Resolved and carried by the United States Senate without one dissenting voice. Hallelujah! That is the day Jesus Christ got into the Senate on His own merits, in His own way; and the resolution carried. If you don’t believe Abraham Lincoln knew what he was doing, and that he was close up to the throne talking about these things, and knew the way to get God to act, listen to the words of his proclamation. You can read the Gettysburg address, but if you want a classic for taking a nation out of war, you read this classic. May God put that on some monument so that our nation will know, and nations will know what this man thought of the way to get God to operate for a nation. Oh, there are lots of nations praying for God to bless their armies; but there is nothing written like this document. The deep humiliation, confession of sin touch at the very heart and core of the whole matter of getting God to act. Abraham Lincoln did it with his own pen. Here is the crisis hour in the Civil War. The nation is called to prayer now, watch what happens in the darkest hour, after men pray. Here is his proclamation* [see Editor’s note at the end of the article; italics added by Pastor Rader]:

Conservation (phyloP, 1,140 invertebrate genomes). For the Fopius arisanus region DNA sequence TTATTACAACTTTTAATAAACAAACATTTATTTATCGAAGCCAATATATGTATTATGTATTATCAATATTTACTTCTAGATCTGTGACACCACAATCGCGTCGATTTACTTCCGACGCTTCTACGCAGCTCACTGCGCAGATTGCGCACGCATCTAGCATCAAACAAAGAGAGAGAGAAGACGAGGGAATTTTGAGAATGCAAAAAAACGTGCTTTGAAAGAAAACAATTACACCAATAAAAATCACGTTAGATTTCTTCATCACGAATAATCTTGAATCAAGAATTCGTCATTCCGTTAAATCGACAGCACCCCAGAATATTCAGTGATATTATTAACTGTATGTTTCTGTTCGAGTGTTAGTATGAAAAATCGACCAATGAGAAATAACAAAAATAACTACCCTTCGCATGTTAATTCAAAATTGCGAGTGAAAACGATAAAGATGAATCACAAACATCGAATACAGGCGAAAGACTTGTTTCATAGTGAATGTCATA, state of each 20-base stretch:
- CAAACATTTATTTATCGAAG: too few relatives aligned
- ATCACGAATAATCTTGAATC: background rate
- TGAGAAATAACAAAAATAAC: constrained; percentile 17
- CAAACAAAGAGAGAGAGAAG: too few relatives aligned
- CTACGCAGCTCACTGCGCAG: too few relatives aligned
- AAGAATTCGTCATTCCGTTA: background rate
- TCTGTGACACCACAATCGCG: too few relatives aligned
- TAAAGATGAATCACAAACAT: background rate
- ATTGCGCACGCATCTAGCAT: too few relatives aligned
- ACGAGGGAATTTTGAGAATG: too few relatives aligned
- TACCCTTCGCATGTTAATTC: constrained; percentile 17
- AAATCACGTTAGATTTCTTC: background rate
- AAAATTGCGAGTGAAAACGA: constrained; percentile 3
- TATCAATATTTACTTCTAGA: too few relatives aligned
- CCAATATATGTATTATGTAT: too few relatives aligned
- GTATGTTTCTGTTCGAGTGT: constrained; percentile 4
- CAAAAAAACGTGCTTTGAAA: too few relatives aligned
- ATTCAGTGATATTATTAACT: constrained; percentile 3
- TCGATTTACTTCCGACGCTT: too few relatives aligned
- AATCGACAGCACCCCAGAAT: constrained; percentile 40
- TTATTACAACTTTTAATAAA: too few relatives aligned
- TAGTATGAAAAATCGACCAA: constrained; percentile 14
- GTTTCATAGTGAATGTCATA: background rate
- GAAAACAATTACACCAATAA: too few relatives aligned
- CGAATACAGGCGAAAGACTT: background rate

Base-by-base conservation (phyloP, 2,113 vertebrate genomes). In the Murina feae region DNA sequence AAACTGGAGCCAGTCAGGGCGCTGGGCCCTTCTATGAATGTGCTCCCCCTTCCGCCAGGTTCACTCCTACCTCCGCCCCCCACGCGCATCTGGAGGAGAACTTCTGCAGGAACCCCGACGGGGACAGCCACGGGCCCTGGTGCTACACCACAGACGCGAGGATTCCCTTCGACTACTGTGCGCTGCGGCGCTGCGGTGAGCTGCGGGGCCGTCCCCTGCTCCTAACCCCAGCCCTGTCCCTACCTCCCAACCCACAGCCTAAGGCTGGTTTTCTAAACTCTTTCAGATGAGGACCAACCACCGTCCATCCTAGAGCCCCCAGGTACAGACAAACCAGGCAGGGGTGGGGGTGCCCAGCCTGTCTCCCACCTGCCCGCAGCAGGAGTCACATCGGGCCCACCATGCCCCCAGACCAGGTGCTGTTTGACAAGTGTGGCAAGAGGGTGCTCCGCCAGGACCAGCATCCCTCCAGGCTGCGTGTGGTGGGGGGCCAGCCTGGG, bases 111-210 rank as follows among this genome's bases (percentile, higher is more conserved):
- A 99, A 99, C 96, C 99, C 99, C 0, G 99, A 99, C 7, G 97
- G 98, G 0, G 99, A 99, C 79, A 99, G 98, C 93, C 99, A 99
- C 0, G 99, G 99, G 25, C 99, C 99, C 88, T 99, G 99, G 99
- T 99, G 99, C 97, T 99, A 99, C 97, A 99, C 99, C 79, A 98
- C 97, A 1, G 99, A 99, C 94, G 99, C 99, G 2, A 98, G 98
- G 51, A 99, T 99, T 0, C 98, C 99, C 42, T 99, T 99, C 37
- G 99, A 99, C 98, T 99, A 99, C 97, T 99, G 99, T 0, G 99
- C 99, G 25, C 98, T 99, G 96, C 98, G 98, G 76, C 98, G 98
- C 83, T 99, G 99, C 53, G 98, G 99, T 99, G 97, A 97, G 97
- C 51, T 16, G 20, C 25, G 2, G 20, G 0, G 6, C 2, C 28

Whereas the Senate of the United States, devoutly recognizing the supreme authority and just government of Almighty God in all the affairs of men and of nations, has by a resolution requested the President to designate and set apart a day for national prayer and humiliation; and
Whereas it is the duty of nations as well as of men to own their dependence upon the overruling power of God, to confess their sins and transgressions in humble sorrow, yet with assured hope that genuine repentance will lead to mercy and pardon, and to recognize the sublime truth, announced in the Holy Scriptures and proven by all history, that those nations only are blessed whose God is the Lord;